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Girl in New Year Clothes


 Japanese Color Woodblock Print

Girl in New Year Clothes

by Yasui Sōtarō, 1933

Autumn at Lake Towada
IHL Cat. #905

About This Print

Source: Modern JapaneseWoodblock Prints - The Early Years, Helen Merritt, University of Hawaii Press, 1998, p. 101 and as footnoted.

"Yasui Sōtarō’s print YoungWoman, 1933, published by Kyūryūdō, is faithful to the artist’s figurativestyle with no hint of the carver’s personal interpretation.  The color, deep muted pink with gray andblue, is thick and opaque, with little of the subtle quality that we associatewith moku-hanga, and suggests by itsappearance that it may have been applied by stencil."

Yasui designed at least sixteen woodblock prints that he then had carved and printed, under his supervision, by others.  He viewed prints as "instrumental in expressing things by lines and colors."1

For more information on Yasui's woodblock prints see the section "The Artist's Woodblock Prints" on his biography page.

1Japanese Wood-block Prints, Shizuya Fujikake, Japan Travel Bureau, 1938 revised 1949, p. 137.

Print Details

 IHL Catalog #905
 Title Girl in New Year Clothes 正月娘姿 (as titled by The National Museum of Modern Art, Tokyo.  Merritt titles the print "Young Woman" in "Modern Japanese Woodblock Prints.")
 Series n/a
 Yasui Sōtarō (1888–1955)
 Publication Date
December 1933 (Shōwa 8 nen jūni gatsu)
 Edition 73/100
Kyūryūdō Hassho 求龍堂發售[発書 alt.] きゅうりゅうどうはっしょ
And from the always helpful Asian art historian Lynn Katsumoto, the following comments on Kyūryūdō. "They are an old publishing house, specializing in art. Founded in 1923, sounds like they were a gallery, selling art. Oh, according to the Wikipedia page, the name was meant to sound like the German "curieux" where you could always find "the new." This is so interesting! It goes on to say that the 龍 (りゅう; now written竜) - which means 'dragon' - was chosen for its old associations with the magical creature who could fly across the seas; in this case, to find the finest art publications from the West. Then they started publishing stuff too, and besides books, publish exhibition catalogues, calendars, posters, tickets, etc."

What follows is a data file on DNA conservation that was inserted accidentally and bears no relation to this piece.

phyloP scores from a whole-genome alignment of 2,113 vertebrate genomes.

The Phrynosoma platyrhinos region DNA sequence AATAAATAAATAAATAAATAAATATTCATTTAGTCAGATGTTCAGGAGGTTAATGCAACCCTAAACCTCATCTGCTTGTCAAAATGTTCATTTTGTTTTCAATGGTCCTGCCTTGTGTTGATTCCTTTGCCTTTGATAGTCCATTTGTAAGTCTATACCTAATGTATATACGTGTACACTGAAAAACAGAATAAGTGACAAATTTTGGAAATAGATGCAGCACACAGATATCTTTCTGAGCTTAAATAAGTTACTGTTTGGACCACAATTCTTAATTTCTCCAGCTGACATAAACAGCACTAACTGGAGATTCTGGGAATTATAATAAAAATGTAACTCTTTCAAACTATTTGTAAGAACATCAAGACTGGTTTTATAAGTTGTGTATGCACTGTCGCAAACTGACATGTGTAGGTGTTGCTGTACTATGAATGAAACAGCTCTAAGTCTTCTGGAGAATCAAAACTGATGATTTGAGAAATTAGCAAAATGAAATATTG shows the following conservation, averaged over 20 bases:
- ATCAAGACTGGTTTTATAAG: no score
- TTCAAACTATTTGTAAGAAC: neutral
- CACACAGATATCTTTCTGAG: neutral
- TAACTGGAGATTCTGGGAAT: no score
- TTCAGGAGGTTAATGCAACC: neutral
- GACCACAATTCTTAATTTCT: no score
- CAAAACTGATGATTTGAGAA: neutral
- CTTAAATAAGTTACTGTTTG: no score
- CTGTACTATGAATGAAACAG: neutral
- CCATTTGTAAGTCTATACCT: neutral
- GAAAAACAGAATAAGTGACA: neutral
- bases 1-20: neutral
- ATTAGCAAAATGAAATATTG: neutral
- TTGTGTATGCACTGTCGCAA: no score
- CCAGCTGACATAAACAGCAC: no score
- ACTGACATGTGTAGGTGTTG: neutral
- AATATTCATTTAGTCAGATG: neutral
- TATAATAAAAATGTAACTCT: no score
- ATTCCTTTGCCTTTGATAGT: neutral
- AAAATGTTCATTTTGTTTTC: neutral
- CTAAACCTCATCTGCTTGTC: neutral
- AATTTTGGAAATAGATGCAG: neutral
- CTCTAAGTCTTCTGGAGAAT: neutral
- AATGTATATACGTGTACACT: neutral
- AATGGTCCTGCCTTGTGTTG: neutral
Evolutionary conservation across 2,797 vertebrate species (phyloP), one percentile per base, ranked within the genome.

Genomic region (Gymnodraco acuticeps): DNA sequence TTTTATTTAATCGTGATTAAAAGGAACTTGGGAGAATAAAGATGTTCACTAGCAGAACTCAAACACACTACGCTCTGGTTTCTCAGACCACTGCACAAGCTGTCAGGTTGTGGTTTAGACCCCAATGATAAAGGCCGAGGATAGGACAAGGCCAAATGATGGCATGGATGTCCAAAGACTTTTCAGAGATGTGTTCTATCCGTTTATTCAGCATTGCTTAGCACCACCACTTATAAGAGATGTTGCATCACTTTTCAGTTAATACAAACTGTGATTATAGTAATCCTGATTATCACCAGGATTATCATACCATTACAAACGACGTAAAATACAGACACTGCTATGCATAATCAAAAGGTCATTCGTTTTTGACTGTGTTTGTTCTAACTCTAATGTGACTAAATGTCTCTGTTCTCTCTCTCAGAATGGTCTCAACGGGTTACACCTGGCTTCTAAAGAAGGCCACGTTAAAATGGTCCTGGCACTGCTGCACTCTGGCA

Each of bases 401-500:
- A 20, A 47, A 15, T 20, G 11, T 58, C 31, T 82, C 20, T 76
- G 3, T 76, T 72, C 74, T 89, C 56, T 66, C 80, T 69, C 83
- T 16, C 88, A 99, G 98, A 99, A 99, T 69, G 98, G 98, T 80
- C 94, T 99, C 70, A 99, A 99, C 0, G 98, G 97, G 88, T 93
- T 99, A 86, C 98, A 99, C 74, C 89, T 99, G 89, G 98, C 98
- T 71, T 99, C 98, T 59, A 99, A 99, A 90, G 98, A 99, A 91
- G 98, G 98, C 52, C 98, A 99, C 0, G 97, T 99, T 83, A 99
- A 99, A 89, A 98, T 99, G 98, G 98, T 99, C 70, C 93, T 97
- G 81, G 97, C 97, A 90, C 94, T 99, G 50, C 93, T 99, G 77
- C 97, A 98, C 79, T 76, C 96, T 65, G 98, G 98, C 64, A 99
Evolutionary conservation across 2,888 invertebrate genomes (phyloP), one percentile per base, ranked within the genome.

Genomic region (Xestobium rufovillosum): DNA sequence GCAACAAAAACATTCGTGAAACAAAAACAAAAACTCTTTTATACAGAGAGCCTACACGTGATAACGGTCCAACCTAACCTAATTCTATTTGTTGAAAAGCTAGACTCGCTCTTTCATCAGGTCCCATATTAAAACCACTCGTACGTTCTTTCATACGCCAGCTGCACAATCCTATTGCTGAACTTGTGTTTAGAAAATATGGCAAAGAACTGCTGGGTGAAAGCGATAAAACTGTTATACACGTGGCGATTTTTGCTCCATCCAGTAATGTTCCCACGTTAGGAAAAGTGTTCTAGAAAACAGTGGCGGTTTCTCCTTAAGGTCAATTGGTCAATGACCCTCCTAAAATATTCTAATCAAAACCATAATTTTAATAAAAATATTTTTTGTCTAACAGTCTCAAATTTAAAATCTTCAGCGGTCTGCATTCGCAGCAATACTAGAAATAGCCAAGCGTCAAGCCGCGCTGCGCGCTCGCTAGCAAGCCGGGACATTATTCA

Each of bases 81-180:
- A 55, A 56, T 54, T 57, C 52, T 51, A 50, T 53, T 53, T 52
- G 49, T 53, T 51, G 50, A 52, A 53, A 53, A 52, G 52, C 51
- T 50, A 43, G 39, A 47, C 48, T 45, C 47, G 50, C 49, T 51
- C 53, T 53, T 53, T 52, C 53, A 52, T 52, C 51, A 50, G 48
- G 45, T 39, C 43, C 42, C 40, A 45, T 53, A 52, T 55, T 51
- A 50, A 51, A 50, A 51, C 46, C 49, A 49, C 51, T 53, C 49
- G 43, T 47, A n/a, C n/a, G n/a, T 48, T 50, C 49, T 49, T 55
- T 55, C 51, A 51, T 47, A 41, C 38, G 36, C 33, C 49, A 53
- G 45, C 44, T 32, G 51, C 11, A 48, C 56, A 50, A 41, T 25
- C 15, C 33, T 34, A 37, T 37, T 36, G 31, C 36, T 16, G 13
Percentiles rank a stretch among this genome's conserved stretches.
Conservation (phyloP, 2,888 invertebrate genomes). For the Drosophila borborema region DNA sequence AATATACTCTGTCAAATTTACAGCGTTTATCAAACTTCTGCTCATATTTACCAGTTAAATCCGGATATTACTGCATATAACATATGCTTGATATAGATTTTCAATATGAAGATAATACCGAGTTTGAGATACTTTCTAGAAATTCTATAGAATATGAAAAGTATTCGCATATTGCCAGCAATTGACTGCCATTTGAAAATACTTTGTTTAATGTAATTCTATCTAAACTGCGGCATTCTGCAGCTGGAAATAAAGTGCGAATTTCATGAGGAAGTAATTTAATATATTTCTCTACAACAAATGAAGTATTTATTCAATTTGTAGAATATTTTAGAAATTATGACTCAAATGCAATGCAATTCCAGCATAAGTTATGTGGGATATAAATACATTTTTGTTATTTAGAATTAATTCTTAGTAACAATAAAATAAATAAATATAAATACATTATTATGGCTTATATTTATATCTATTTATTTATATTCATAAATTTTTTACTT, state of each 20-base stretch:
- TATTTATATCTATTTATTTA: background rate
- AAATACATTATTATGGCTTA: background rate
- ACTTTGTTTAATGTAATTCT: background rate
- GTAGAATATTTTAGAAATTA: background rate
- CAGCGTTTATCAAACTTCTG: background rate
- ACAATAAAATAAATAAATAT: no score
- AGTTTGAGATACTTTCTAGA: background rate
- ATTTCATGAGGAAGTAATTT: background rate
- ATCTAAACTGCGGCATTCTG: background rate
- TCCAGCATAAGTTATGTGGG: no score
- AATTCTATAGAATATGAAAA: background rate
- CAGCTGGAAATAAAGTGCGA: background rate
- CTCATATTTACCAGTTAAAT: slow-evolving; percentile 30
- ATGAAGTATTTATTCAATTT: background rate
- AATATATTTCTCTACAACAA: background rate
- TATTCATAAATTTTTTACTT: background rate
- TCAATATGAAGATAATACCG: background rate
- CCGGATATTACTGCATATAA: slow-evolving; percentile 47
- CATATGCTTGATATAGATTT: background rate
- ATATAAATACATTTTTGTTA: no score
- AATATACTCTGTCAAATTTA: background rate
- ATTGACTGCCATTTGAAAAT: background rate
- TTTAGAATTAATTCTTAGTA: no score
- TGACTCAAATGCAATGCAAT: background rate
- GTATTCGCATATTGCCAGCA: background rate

Impression excellent
 Colors excellent
 Condition good - light toning throughout; light foxing visible in margins
 Genre sosaku hanga (creative print); moku hanga
 Format dai-oban
 H x W Paper 18 1/8 x 13 3/8 in. (46 x 34 cm)
 H x W Image 15 3/4 x 11 1/8 in. (40 x 28.3 cm)
 Collections This Print The National Museum of Modern Art, Tokyo P01524; Madison Museum of Contemporary Art 1968.1.0387
 Reference Literature  Modern JapaneseWoodblock Prints - The Early Years, Helen Merritt, University of Hawaii Press, 1998, p. 102.